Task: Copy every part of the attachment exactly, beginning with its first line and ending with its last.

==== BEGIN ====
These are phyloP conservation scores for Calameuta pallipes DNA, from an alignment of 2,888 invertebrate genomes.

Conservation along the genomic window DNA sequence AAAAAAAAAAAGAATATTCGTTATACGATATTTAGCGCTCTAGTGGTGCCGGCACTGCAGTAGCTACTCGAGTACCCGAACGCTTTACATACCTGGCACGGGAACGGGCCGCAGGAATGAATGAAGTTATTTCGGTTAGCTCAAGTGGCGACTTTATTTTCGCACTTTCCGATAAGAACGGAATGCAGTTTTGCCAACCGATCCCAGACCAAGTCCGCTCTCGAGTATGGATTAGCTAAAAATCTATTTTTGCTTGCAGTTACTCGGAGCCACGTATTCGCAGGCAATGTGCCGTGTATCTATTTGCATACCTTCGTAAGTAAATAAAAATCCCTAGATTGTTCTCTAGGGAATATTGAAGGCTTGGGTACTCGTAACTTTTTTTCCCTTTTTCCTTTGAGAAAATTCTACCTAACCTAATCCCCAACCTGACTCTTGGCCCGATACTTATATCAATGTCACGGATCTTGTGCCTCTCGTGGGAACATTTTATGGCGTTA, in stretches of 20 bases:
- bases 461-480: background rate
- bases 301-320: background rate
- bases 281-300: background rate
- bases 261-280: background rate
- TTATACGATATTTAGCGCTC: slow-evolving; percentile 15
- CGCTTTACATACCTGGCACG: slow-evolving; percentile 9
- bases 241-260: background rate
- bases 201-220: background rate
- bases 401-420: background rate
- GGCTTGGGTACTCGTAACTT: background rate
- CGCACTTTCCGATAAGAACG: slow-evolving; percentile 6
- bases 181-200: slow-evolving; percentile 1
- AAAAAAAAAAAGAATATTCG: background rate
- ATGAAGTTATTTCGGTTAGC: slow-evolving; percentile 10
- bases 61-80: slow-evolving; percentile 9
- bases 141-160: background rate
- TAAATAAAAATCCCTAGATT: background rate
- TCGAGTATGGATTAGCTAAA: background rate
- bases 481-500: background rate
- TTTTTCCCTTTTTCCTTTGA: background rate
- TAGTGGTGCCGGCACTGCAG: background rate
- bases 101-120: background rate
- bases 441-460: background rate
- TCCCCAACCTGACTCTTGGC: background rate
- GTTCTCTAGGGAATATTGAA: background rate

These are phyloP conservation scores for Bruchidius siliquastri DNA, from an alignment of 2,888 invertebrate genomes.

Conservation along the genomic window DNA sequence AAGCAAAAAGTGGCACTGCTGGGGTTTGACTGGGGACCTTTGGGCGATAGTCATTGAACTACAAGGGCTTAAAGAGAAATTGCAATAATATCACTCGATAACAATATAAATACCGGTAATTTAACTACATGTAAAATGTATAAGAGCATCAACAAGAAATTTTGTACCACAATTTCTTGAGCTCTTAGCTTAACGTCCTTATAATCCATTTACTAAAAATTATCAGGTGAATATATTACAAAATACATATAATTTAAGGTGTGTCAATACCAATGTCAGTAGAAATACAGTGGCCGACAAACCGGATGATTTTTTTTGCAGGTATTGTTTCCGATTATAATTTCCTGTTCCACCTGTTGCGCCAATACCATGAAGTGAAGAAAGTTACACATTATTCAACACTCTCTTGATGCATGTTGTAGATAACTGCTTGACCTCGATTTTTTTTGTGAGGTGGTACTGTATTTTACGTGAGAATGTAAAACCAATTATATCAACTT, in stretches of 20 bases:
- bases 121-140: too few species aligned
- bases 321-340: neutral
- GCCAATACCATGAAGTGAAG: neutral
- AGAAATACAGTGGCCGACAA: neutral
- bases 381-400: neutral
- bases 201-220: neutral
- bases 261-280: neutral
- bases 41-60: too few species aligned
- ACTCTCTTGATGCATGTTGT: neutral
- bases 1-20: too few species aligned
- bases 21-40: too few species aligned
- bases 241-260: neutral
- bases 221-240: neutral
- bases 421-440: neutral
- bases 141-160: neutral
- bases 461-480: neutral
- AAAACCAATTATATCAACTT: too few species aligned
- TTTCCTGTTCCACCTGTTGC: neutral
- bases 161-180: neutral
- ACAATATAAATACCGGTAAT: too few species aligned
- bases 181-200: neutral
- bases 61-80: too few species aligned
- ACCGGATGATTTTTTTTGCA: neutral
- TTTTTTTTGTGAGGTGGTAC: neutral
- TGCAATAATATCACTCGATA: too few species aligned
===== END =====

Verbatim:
These are phyloP conservation scores for Calameuta pallipes DNA, from an alignment of 2,888 invertebrate genomes.

Conservation along the genomic window DNA sequence AAAAAAAAAAAGAATATTCGTTATACGATATTTAGCGCTCTAGTGGTGCCGGCACTGCAGTAGCTACTCGAGTACCCGAACGCTTTACATACCTGGCACGGGAACGGGCCGCAGGAATGAATGAAGTTATTTCGGTTAGCTCAAGTGGCGACTTTATTTTCGCACTTTCCGATAAGAACGGAATGCAGTTTTGCCAACCGATCCCAGACCAAGTCCGCTCTCGAGTATGGATTAGCTAAAAATCTATTTTTGCTTGCAGTTACTCGGAGCCACGTATTCGCAGGCAATGTGCCGTGTATCTATTTGCATACCTTCGTAAGTAAATAAAAATCCCTAGATTGTTCTCTAGGGAATATTGAAGGCTTGGGTACTCGTAACTTTTTTTCCCTTTTTCCTTTGAGAAAATTCTACCTAACCTAATCCCCAACCTGACTCTTGGCCCGATACTTATATCAATGTCACGGATCTTGTGCCTCTCGTGGGAACATTTTATGGCGTTA, in stretches of 20 bases:
- bases 461-480: background rate
- bases 301-320: background rate
- bases 281-300: background rate
- bases 261-280: background rate
- TTATACGATATTTAGCGCTC: slow-evolving; percentile 15
- CGCTTTACATACCTGGCACG: slow-evolving; percentile 9
- bases 241-260: background rate
- bases 201-220: background rate
- bases 401-420: background rate
- GGCTTGGGTACTCGTAACTT: background rate
- CGCACTTTCCGATAAGAACG: slow-evolving; percentile 6
- bases 181-200: slow-evolving; percentile 1
- AAAAAAAAAAAGAATATTCG: background rate
- ATGAAGTTATTTCGGTTAGC: slow-evolving; percentile 10
- bases 61-80: slow-evolving; percentile 9
- bases 141-160: background rate
- TAAATAAAAATCCCTAGATT: background rate
- TCGAGTATGGATTAGCTAAA: background rate
- bases 481-500: background rate
- TTTTTCCCTTTTTCCTTTGA: background rate
- TAGTGGTGCCGGCACTGCAG: background rate
- bases 101-120: background rate
- bases 441-460: background rate
- TCCCCAACCTGACTCTTGGC: background rate
- GTTCTCTAGGGAATATTGAA: background rate

These are phyloP conservation scores for Bruchidius siliquastri DNA, from an alignment of 2,888 invertebrate genomes.

Conservation along the genomic window DNA sequence AAGCAAAAAGTGGCACTGCTGGGGTTTGACTGGGGACCTTTGGGCGATAGTCATTGAACTACAAGGGCTTAAAGAGAAATTGCAATAATATCACTCGATAACAATATAAATACCGGTAATTTAACTACATGTAAAATGTATAAGAGCATCAACAAGAAATTTTGTACCACAATTTCTTGAGCTCTTAGCTTAACGTCCTTATAATCCATTTACTAAAAATTATCAGGTGAATATATTACAAAATACATATAATTTAAGGTGTGTCAATACCAATGTCAGTAGAAATACAGTGGCCGACAAACCGGATGATTTTTTTTGCAGGTATTGTTTCCGATTATAATTTCCTGTTCCACCTGTTGCGCCAATACCATGAAGTGAAGAAAGTTACACATTATTCAACACTCTCTTGATGCATGTTGTAGATAACTGCTTGACCTCGATTTTTTTTGTGAGGTGGTACTGTATTTTACGTGAGAATGTAAAACCAATTATATCAACTT, in stretches of 20 bases:
- bases 121-140: too few species aligned
- bases 321-340: neutral
- GCCAATACCATGAAGTGAAG: neutral
- AGAAATACAGTGGCCGACAA: neutral
- bases 381-400: neutral
- bases 201-220: neutral
- bases 261-280: neutral
- bases 41-60: too few species aligned
- ACTCTCTTGATGCATGTTGT: neutral
- bases 1-20: too few species aligned
- bases 21-40: too few species aligned
- bases 241-260: neutral
- bases 221-240: neutral
- bases 421-440: neutral
- bases 141-160: neutral
- bases 461-480: neutral
- AAAACCAATTATATCAACTT: too few species aligned
- TTTCCTGTTCCACCTGTTGC: neutral
- bases 161-180: neutral
- ACAATATAAATACCGGTAAT: too few species aligned
- bases 181-200: neutral
- bases 61-80: too few species aligned
- ACCGGATGATTTTTTTTGCA: neutral
- TTTTTTTTGTGAGGTGGTAC: neutral
- TGCAATAATATCACTCGATA: too few species aligned